Even Broward's nonprofits are singing the property tax blues
February 27, 2007
We all know that new homebuyers and owners of commercial, rental and vacation properties have been socked with high property tax bills. Now, thanks to aggressive enforcement of complex state statutes by Broward Property Appraiser Lori Parrish, even some nonprofit groups are getting walloped.
"This causes us tremendous hardship," said Nancy Merolla, CEO of Broward Housing Solutions, a nonprofit hit with a $14,830 tax bill for two undeveloped properties that had previously been exempt. "It's another battle for us that could have a huge impact on what we're trying to do."
Charitable and religious groups historically have gotten tax exemptions from the appraiser for vacant lots or projects under construction.
But that's no longer the case, with Parrish saying state law and a 2005 appeals court ruling compel her to tax properties that are not "used predominantly" for an exempt purpose.
This means she's going after religious groups that have bought land for future use, and she's also going after nonprofits that acquire land to build affordable housing for the poor or disabled.
"We've all been sucker-punched by this," said Suzanne Weiss of the Fort Lauderdale Community Development Corporation, an affordable-housing nonprofit that's fighting a 2006 tax bill of almost $10,000 on four previously exempt properties.
Jerrod Mathias, an attorney at the Property Appraiser's office, said Broward Housing Solutions is one of six nonprofits that are challenging the loss of tax breaks on planned housing projects. Mathias said the properties could regain tax-exempt status when the projects are complete.
The nonprofits say Parrish is being needlessly overzealous, and that the unexpected tax bills will siphon money from tight budgets.
"Every dollar we lose is another dollar that we have to raise," said Merolla, whose organization builds and operates housing for people with mental illness and disabilities.
"We try to work with [the nonprofits]," Parrish said. "But we have to follow the law."
Parrish said an appeals court ruling on a Broward County case in January 2005, the month she took office, set the precedent that calls for the strict interpretation of the "predominant use" standard in state law. With the ruling, Parrish said, properties that aren't actively used for religious or charitable purposes each Jan. 1 must be taxed for the upcoming year.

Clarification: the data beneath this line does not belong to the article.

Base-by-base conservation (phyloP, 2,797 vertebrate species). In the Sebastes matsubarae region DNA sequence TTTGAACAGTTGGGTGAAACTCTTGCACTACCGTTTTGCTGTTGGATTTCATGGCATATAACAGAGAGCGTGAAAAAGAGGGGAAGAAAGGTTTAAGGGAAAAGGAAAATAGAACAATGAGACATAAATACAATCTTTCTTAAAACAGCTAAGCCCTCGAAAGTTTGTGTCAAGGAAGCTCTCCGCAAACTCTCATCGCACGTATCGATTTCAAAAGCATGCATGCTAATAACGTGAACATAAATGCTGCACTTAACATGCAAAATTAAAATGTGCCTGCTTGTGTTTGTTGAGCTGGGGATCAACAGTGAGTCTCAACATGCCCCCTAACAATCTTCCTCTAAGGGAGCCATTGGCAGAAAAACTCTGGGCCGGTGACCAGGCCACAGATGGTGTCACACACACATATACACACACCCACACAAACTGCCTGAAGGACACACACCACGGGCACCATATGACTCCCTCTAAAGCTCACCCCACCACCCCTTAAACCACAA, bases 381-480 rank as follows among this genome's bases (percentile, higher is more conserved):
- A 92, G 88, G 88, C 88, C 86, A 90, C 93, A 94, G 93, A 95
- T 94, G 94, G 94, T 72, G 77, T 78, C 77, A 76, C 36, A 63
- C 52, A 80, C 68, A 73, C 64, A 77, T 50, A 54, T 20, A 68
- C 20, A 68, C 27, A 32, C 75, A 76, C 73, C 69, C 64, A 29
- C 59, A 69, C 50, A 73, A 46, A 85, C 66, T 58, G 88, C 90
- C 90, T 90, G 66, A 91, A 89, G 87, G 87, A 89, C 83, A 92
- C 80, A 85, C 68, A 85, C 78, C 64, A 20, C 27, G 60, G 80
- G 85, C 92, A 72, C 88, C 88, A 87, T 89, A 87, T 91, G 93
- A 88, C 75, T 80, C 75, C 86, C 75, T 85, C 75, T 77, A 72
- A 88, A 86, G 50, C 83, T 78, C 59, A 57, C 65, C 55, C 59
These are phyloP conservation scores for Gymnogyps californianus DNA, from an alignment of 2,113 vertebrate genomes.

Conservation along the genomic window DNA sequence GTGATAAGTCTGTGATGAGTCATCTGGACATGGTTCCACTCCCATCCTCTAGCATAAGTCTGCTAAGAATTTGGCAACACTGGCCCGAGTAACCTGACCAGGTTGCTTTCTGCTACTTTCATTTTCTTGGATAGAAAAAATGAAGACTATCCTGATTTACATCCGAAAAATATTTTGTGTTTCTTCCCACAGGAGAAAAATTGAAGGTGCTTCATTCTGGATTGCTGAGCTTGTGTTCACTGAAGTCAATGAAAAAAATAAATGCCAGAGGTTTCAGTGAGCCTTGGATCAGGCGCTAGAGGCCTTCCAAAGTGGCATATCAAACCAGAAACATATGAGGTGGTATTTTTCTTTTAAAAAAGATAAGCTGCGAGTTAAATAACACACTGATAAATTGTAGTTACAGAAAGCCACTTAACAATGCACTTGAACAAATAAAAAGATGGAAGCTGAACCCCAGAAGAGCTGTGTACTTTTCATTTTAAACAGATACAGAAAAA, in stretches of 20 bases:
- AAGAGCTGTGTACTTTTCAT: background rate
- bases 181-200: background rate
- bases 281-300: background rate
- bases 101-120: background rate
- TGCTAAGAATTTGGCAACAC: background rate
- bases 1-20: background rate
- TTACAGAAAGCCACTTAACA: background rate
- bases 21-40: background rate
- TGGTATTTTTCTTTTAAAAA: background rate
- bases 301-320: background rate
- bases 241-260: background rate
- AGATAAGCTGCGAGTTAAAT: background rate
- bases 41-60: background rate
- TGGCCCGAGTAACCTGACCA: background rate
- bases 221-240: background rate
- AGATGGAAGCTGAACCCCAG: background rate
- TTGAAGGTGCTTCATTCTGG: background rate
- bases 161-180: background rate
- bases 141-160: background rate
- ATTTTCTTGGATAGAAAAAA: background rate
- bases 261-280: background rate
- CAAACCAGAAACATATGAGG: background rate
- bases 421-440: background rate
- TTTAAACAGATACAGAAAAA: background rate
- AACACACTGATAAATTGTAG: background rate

Merolla said she was shocked when she got a tax notice last fall for two properties the county had deeded to her group. Both are being developed to house young adults with mental illness aging out of foster care. Both have deed restrictions that require the properties to be used for affordable housing for 30 years.
A vacant lot in Coral Springs, proposed site of a triplex named Woodside Gardens, had a $2,264 tax bill. A vacant apartment building in Hollywood, which the county sold to Broward Housing Solutions for $10 in 2005, was assessed over $500,000 and had a $12,566 tax bill. The building has been permitted for demolition, and county grants will help build the new complex.
"This makes no sense," Merolla said, noting her group would apply for another county grant to offset the tax bill.
Parrish's attorneys say the Legislature needs to rewrite the law to allow exemptions to nonprofits making a good-faith effort to build things.
The nonprofits say a legislative fix requires lobbying time and money, things they lack.
"It shouldn't be this complicated," Weiss said.
Nor this inconsistent. The Broward chapter of Habitat for Humanity, which builds houses for the poor, does not pay taxes on the scores of vacant properties it owns throughout the county. Ron Gunzburger, the appraiser's legal counsel, said that's because the nonprofit's predominant purpose includes acquiring land to build on.
Weiss says she can't figure out how that's any different from what her group does.
And Merolla argues that acquiring and developing land is an intrinsic part of her group's mission, too.
Too bad Parrish and her nitpicking crew can't see it that way.